I spent much of this weekend watching the RBS 6 Nations and aside from some cracking rugby, I was astounded by the amount of activity on the 6 Nation’s official Twitter account (@RBS_6_Nations) during the matches.
I imagine whoever was manning their account was working almost as hard as the players posting every 5 minutes with not just text updates but running commentary accompanied with fully branded photos which were being prolifically shared, favourited and retweeted throughout the matches.
RBS 6 Nations account managers obviously gets how to use Twitter. They know their audience is engaged, excited and keen to share content before, during and even after the games. And their posts reflect the immediacy and atmosphere of the day with dynamic photos and bold, snappy headlines.
Including an image in your tweets is a good move. According to Adweek, tweets with images receive 18% more clicks, 89% more favourites and 150% more retweets than those without so it’s worth illustrating a tweet if possible.
Another brand to take a Twitter masterclass from is, surprisingly, American Airlines. I say surprisingly because airlines generally have a bad rep when it comes to social media self-promotion and customer service responses. The open nature of social media channels means these brands have had to up their game and up it fast to deal with very public customer service complaints.
American Airlines don’t have 1.27M followers for no reason. They’ve taken a slightly risky approach to their account which seemed to have paid off in spades. AA’s tweeting is very natural, conversational even and they’ve achieved this by providing their account managers with clear goals and what seems like free reign to post-at-will to meet these objectives. There doesn’t seem to be pre-scheduled tweets or sign-off by committee, it’s natural, it’s human and, importantly, it’s interesting.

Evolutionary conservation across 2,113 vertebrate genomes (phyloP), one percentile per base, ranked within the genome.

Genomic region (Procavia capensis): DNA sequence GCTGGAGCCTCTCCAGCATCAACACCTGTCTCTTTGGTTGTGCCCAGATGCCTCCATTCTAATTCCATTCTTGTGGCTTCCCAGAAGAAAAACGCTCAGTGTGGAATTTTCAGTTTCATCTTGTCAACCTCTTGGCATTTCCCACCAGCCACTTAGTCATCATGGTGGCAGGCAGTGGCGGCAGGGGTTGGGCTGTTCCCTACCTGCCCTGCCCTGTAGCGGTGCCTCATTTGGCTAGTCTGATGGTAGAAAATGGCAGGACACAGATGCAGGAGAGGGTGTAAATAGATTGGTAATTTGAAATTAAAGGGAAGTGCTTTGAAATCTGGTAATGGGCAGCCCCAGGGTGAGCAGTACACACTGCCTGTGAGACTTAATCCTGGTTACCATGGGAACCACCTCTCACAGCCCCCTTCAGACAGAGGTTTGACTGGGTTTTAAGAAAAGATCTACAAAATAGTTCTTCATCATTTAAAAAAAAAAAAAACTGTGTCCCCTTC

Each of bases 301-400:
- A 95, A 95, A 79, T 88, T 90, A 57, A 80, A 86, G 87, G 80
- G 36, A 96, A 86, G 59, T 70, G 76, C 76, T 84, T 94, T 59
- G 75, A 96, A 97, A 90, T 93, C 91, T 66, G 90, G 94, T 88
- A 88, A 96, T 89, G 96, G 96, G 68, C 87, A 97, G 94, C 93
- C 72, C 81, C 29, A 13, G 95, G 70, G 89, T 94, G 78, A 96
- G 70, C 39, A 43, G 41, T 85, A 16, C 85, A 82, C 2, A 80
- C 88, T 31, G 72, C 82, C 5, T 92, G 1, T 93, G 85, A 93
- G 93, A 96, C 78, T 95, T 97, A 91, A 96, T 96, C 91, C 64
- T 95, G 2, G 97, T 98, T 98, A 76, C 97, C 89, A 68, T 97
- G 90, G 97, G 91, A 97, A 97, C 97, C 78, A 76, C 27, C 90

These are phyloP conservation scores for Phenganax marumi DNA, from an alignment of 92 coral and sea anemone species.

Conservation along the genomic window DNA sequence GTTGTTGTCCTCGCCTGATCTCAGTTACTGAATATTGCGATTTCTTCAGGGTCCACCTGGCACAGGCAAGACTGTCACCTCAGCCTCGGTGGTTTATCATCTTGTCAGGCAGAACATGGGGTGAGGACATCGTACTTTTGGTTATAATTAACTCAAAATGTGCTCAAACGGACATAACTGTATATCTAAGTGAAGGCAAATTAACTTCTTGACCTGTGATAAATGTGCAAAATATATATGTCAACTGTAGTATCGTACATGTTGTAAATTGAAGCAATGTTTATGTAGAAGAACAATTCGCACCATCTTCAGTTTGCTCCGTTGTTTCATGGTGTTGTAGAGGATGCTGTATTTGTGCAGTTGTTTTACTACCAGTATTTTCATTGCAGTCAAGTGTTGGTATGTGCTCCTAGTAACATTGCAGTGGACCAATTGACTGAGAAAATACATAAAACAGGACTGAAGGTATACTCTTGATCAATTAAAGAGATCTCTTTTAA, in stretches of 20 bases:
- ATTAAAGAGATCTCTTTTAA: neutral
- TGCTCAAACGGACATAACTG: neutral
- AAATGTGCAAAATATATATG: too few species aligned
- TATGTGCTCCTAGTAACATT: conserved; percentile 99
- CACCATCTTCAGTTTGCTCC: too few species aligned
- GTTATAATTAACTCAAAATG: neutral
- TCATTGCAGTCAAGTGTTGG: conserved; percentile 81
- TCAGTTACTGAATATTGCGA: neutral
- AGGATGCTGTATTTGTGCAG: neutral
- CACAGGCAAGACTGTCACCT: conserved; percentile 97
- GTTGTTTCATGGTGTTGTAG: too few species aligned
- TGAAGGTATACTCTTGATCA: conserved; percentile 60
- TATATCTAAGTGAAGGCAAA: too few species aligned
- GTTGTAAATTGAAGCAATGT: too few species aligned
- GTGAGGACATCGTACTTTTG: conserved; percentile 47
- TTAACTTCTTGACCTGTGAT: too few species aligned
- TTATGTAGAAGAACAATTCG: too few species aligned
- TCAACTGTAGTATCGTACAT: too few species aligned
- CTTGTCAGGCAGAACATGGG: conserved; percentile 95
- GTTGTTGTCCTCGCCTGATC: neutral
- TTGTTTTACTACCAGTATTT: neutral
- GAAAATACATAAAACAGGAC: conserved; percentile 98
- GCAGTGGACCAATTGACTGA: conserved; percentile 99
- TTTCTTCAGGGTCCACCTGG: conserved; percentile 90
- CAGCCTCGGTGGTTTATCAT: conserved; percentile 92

The human element is important. When it comes to social media, it’s key to have empathy with your customers talking to them as you would face-to-face and not in an automated, robotic manner. This empathy point is addressed nicely by Harvard Business Review who named and shamed 50 brands that scored the least on the empathy scale when it comes to Twitter.
Argos understood the need to be empathetic, as well as humorous, responding very nicely to this complaint:
Just be careful when crafting a ‘cheeky chappy’ response that it doesn’t tip over into plain rude.
And last but not least, Tootsa MacGinty is another brand doing some hugely engaging things on Twitter. This fantastic company makes unisex kids clothes and consistently posts and retweets inspiring, current, comment-worthy content ranging from why we’re colour coding our kids and segmenting toys according to gender to behind-the-scenes videos from their new season’s photoshoot and general updates on what the founder is up to (usually with her daughter who inspired the business). Tootsa MacGinty is very generous when it comes to mentioning others too and posts regularly making sure content isn’t overwhelmed by too many hashtags.
I’ve highlighted just a small number of businesses who are getting Twitter very right. HubSpot lists more in this great piece on ’10 outstanding Twitter feeds by B2B publishers’ if you’re interested in learning more.
So just to round-up:
- Add an image to improve engagement
- Be human, be empathetic
- Judge the mood and post accordingly (as with RBS_6_Nations)
- Be quick to respond to any customer service tweets
- Don’t use too many hashtags
- Make sure it’s interesting to your audience
- Be generous with mentions
- Be interactive, not just a loudspeaker
- Add some humour (carefully)
- Be diverse, choose a broad range of topics
Good luck with your business Twittering and remember to have fun with them! It may take some time to find and get comfortable with your social media ‘voice’ but when you’ve found it, it’ll prove to be a great asset in this ever-connected digital, social world.